My love for the western slope has grown exponentially. I obviously love living in Colorado, but the western slope has really solidified my love affair with this great state. No, I am not a native. But my husband and I have lived many places and our decision to move to Colorado in 2010 was one of our best choices. With that being said , I have to be honest, not everything has been rainbows and butterflies. I have struggled trying to find a job. The job market on the western slope is vastly different from the front range. It seems no one is interested in a technical trainer with an educational background. But, the silver lining—love living in Colorado is doing great! On Instagram I now have 20,600 followers and I have been published in two local publications. The first, Spoke and Blossom (spokeandblossom.com) is a magazine that showcases adventure and life in western Colorado. I am featured as one of their favorite Instagrammers (on page 22 of the Fall 2018 issue). The second, Colorado Country Life (coloradocountrylife.coop) is a magazine that features photos from across Colorado as well as news about Colorado’s electric industry. My fall leaf photo that I took on the Grand Mesa was featured (on page 3 of the September 2018 issue). I was beyond excited to be featured in each publication. Such an honor!
This leads me to my current obsession out here on the western slope. My muse, so to speak. The Grand Mesa. Otherwise known as the largest flat top mountain and home to over 300 lakes and reservoirs, it is our playground. It takes us about an hour from our house to get to the top of the Mesa. We can see the Mesa from our front yard and pretty much anywhere in the grand valley. This mountain captivates me. When you look at it from the valley, it doesn’t look like anything spectacular. For instance, if you have ever been to Colorado Springs, Pikes Peak a Colorado 14er makes quite a statement. The Grand Mesa on the other hand doesn’t have that stature. It looks, well, like a flat top mountain.
It isn’t until you drive up to the Mesa that you find its true gifts. I love that the Mesa makes you work, so to speak, for its beauty. Unlike other iconic and prominent peaks in our great sate, the Mesa is very understated in appearance. I am going to use the seasons (out of order) as my way of describing the its hidden beauty.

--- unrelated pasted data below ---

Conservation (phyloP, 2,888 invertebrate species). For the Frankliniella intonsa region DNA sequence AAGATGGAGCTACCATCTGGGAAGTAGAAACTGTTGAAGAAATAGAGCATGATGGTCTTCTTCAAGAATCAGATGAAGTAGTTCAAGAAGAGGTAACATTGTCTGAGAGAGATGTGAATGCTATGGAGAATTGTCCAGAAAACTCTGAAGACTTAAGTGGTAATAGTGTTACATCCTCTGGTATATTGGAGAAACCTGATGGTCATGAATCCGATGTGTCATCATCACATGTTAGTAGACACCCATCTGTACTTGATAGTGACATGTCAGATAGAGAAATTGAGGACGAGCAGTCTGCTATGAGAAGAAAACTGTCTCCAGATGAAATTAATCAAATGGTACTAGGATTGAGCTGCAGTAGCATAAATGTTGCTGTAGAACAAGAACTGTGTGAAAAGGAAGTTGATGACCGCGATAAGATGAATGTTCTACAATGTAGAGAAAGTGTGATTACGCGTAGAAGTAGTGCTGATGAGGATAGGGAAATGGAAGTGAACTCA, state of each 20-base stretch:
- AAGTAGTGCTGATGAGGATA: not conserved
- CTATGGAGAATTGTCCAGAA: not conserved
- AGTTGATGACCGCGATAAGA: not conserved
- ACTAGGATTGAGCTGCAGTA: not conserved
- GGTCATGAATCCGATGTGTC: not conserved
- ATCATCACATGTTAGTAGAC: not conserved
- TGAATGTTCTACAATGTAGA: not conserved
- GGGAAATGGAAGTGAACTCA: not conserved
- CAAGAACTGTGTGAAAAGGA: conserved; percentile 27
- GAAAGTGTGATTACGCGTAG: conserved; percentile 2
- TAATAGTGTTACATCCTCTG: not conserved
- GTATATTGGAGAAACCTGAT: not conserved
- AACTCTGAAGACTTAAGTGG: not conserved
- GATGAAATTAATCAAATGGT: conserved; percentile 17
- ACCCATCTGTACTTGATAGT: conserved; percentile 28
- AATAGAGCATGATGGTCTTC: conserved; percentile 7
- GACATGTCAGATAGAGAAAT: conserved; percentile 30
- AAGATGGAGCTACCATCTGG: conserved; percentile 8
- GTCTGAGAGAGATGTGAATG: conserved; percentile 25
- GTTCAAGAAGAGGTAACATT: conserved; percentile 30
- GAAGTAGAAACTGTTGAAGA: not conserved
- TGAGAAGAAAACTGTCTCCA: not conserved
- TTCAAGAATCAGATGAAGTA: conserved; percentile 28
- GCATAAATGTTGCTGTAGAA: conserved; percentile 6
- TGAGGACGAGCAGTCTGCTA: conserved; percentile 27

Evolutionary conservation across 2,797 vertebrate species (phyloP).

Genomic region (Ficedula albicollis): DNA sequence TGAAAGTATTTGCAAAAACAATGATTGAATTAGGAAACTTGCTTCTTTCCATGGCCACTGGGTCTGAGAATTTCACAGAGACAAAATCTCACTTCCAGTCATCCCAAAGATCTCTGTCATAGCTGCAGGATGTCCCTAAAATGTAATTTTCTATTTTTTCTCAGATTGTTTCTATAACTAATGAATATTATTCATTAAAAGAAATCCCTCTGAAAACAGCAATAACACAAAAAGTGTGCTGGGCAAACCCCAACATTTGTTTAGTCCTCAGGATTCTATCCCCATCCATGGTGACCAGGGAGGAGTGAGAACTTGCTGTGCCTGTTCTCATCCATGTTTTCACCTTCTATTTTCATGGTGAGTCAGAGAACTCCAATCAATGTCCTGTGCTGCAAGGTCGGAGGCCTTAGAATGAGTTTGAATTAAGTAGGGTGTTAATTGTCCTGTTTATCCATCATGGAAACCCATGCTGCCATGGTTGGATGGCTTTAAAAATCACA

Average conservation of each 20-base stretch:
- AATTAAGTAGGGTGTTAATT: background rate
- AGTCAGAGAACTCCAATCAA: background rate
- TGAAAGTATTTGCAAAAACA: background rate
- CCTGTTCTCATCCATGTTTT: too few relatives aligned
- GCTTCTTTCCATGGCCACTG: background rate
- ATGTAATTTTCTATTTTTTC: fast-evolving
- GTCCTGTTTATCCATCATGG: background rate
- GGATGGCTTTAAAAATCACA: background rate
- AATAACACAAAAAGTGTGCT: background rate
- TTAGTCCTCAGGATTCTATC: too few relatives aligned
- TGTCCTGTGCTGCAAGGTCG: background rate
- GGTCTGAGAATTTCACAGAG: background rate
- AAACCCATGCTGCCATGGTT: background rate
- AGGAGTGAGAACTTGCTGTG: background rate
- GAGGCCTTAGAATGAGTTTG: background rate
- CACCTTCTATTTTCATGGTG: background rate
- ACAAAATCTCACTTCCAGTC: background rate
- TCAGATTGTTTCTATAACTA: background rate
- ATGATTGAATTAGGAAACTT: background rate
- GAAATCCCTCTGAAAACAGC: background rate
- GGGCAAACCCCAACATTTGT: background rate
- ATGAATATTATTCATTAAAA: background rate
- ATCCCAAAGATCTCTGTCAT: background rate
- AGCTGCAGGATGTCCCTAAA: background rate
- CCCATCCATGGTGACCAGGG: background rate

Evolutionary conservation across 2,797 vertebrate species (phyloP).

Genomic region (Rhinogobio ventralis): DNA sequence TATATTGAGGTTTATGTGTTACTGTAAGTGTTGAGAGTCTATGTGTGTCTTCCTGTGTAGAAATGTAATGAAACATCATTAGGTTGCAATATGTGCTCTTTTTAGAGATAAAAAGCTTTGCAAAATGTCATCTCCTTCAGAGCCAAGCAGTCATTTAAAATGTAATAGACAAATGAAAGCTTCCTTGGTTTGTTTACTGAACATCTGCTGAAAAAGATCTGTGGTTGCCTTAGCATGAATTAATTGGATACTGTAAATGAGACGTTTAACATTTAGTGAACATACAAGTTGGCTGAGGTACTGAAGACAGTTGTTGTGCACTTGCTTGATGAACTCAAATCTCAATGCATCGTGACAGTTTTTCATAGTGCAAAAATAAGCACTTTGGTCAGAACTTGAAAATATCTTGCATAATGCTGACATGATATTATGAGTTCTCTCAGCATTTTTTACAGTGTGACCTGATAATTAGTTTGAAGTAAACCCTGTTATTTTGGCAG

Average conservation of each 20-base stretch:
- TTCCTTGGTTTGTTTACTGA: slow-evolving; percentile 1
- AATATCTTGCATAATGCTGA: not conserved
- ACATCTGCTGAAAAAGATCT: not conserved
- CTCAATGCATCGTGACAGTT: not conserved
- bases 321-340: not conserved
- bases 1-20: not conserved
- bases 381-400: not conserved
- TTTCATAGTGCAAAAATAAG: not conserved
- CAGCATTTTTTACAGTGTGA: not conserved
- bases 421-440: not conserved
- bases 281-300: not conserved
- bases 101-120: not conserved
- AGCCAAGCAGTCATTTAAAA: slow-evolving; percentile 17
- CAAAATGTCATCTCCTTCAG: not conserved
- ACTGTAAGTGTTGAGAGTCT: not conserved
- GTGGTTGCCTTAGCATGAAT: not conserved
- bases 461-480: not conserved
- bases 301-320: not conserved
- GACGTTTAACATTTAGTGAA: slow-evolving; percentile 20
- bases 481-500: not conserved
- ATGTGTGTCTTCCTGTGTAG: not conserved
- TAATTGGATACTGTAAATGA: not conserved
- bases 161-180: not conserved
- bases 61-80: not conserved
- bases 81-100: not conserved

While looking up at the Mesa from the valley you would never know that hidden up in that mountain are glorious waves of gold, orange, and red Aspen leaves just waiting to be photographed. Fall is a magnificent time to experience the Mesa. The temperatures are always cooler on the mountain and the foliage is beyond beautiful . Trust me when I say that fall on the Mesa is a feast for the eyes. When you look out at the wilderness it is like a tidal wave of color. Rich golden tones cause your eyes to readjust, trying to figure out if what you are seeing is truly real. The pure and crisp colors that line the drive all the way through the forest make you question what truly qualifies as a yellow brick road.
If you follow me on Instagram you know that we have seen magnificent displays of foliage around the state. Kebler Pass, Guanella Pass, Flat Tops Wilderness, just to name a few. But the Grand Mesa, is my number one choice to photograph and enjoy nature’s fall bounty.
Late Spring/Early Summer.
Now if my fall description of the Mesa hasn’t enticed you to visit, let’s discuss late spring/early summer. If you like wildflowers, well you are in luck. Wildflowers up on the Mesa come in all colors of the rainbow. They are everywhere. If you enjoy photographing flowers, this is the spot for you. During this time of year the Mesa is green and filled with robust color from Columbines, Paintbrush, Thistle, just to name a few.